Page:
E-mail Newsletter

  • Enter your e-mail address below to receive the "Patent Docs" e-mail newsletter.

Enter your email address:

Delivered by FeedBurner

Contact the Docs

Docs on Twitter


About the Authors

  • The Authors and Contributors of "Patent Docs" are patent attorneys and agents, many of whom hold doctorates in a diverse array of disciplines.

Disclaimer

  • "Patent Docs" does not contain any legal advice whatsoever. This weblog is for informational purposes only, and its publication does not create an attorney-client relationship. In addition, nothing on "Patent Docs" constitutes a solicitation for business. This weblog is intended primarily for other attorneys. Moreover, "Patent Docs" is the personal weblog of the Authors; it is not edited by the Authors' employers or clients and, as such, no part of this weblog may be so attributed. All posts on "Patent Docs" should be double-checked for their accuracy and current applicability.

Become a Fan

« Supreme Court Preview -- Teva Pharmaceuticals USA, Inc. v. Sandoz Inc. -- The End of Cybor Corp.? | Main | PTAB Update -- A Review of the First Round of Comments -- Part 2 »

September 30, 2014

Comments

"Noting that there are different ways to interpret relevant Supreme Court decisions on subject matter eligibility, she noted that the revised Guidance would not be confined to DNA because the Court's Myriad decision 'does not stand alone.'"

Honestly, post-Roslin this is not even an open question. The PTO has to follow the holdings of precedential CAFC rulings, and Roslin held that Myriad compelled a holding of ineligibility for a cloned organism. Not to put too fine a point on it, but an organism is not an isolated DNA molecule. In other words, the view that Myriad is only applicable to DNA has been untenable for at least a few months now.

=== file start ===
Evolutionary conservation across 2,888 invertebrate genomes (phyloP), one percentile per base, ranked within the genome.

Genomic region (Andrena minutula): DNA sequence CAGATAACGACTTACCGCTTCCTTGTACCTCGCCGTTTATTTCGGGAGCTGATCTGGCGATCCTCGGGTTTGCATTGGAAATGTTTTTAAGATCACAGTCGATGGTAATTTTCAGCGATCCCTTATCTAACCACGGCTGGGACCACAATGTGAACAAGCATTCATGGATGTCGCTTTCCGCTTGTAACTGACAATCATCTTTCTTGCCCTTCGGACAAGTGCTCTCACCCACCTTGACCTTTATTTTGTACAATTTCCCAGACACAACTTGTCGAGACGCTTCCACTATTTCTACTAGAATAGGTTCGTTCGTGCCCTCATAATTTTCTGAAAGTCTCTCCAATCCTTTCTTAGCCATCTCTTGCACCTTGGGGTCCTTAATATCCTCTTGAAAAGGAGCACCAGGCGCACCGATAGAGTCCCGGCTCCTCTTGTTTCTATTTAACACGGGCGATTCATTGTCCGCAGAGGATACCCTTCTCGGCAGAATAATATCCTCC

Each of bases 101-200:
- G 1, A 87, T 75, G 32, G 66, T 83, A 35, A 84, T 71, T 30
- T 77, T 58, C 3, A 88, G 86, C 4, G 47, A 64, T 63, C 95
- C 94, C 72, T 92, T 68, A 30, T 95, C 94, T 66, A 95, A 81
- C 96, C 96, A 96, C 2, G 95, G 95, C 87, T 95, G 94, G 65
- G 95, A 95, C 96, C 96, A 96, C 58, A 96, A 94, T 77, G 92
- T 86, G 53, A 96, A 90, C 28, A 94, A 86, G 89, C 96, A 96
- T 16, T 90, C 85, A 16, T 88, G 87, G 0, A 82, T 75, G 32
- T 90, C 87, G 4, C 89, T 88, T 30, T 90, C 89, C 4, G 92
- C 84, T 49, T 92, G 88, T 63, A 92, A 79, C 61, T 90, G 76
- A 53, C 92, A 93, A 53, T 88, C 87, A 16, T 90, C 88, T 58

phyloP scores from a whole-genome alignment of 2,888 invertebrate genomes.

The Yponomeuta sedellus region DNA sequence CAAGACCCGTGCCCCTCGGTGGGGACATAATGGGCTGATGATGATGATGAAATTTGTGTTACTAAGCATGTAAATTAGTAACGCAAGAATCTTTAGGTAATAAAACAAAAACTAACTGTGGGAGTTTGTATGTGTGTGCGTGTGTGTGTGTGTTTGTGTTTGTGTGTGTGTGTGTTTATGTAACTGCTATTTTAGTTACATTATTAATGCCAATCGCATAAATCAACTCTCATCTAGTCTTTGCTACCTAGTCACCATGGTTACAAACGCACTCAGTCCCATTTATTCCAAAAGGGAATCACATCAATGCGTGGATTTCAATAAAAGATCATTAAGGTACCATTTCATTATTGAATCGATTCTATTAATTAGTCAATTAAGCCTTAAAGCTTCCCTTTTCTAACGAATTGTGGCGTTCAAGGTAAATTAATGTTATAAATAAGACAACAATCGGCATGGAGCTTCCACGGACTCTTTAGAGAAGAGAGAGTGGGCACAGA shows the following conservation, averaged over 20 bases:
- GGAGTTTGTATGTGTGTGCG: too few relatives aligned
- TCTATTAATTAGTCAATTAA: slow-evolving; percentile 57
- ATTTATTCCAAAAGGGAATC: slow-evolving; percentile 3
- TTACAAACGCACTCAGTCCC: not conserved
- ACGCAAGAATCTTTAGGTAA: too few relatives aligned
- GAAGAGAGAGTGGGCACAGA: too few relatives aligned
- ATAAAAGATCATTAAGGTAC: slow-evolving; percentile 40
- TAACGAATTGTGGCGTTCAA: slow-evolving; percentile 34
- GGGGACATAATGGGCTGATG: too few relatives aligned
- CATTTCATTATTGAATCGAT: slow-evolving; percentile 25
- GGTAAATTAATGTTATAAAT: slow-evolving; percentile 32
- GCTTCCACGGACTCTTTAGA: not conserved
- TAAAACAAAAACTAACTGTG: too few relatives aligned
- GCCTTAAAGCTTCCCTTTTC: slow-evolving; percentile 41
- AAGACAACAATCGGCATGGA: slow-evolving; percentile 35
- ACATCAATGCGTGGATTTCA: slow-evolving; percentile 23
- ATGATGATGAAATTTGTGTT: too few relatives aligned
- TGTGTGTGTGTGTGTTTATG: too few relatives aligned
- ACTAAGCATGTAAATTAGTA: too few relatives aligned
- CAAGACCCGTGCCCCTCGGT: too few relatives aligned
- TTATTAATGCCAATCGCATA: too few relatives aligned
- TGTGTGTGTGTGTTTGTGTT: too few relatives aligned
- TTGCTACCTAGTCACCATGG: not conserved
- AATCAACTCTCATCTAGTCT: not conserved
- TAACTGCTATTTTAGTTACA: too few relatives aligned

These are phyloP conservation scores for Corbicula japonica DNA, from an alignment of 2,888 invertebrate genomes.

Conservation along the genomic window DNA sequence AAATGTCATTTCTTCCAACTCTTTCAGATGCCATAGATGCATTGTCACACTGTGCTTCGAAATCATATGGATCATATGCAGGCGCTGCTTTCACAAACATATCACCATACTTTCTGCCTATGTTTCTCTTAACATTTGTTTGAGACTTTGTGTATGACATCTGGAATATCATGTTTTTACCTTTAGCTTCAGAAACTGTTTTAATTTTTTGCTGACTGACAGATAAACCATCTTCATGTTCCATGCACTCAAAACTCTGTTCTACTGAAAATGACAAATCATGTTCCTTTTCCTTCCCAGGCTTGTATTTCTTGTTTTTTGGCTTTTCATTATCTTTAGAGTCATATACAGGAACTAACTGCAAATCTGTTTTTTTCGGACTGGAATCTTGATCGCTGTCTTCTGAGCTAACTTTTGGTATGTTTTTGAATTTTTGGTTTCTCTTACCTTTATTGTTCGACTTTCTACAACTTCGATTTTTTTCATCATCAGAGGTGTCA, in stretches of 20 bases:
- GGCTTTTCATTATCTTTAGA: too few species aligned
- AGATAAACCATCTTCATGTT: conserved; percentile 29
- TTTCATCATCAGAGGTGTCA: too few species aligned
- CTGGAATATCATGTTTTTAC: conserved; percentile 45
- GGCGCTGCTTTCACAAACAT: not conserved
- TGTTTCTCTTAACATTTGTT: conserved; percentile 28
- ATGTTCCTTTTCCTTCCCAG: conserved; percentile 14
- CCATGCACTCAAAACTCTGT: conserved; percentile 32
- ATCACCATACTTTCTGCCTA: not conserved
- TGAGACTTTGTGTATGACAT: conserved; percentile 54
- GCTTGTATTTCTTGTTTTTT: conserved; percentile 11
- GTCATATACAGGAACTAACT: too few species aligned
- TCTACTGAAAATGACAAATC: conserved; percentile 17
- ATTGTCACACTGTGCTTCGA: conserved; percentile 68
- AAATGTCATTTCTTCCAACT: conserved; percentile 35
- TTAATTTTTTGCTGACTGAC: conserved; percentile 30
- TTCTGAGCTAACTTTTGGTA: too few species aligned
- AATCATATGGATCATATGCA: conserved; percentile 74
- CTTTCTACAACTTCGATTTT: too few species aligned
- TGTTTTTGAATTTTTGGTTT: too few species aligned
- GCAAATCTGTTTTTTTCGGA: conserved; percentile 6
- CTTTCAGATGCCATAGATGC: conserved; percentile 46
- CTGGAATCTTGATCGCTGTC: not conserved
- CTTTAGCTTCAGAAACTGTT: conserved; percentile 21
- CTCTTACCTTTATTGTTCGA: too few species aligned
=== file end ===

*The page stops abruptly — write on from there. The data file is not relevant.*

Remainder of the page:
I do not think, however, that either Myriad or Roslin compel the conclusion that all isolated biomolecule claims are per se ineligible. I see nothing in either Myriad or Roslin to convince me that, for example, Bergy has been over-ruled. That is to say, the Bergy rule--i.e., an isolated/purified organism (or, by extension, biomolecule) is 101 eligible if the isolation/purification imparts a new functionality that the unisolated/impure composition did not have--should still be applied when assessing subject matter eligibility. The problem with Roslin's clone is that its functionalities (breeding, meat, wool production) are all the same as the prior art livestock.

On the interpretation of Myriad see my comments on this blog: Myriad -- An Obvious and Patent-Friendly Interpretation

http://www.patentdocs.org/2014/06/guest-post-myriad-an-obvious-and-patent-friendly-interpretation.html


On Roslin see the submissions that Tim Roberts and I made to the USPTO concerning TRIPS compliance,

http://www.uspto.gov/patents/law/comments/mm-f-coleroberts20140729.pdf

see also my comments on Funk Brothers.

It may not be the best way forward to point out that Federal judges are wrong, even where they are. Better to find a narrow interpretation that leaves their dignity intact whilst removing the sting from the observation in question, especially where it is not essential to the rule of law applied by the court and is a mere dictum. Arguably the remarks in Roslin apply only to unchanged microorganisms in their natural environment, otherwise there is conflict with the opinion in Chakrabarty which to the best of my knowledge is still good law and was followed rather than distinguished in Myriad.

The comments to this entry are closed.

September 2016

Sun Mon Tue Wed Thu Fri Sat
        1 2 3
4 5 6 7 8 9 10
11 12 13 14 15 16 17
18 19 20 21 22 23 24
25 26 27 28 29 30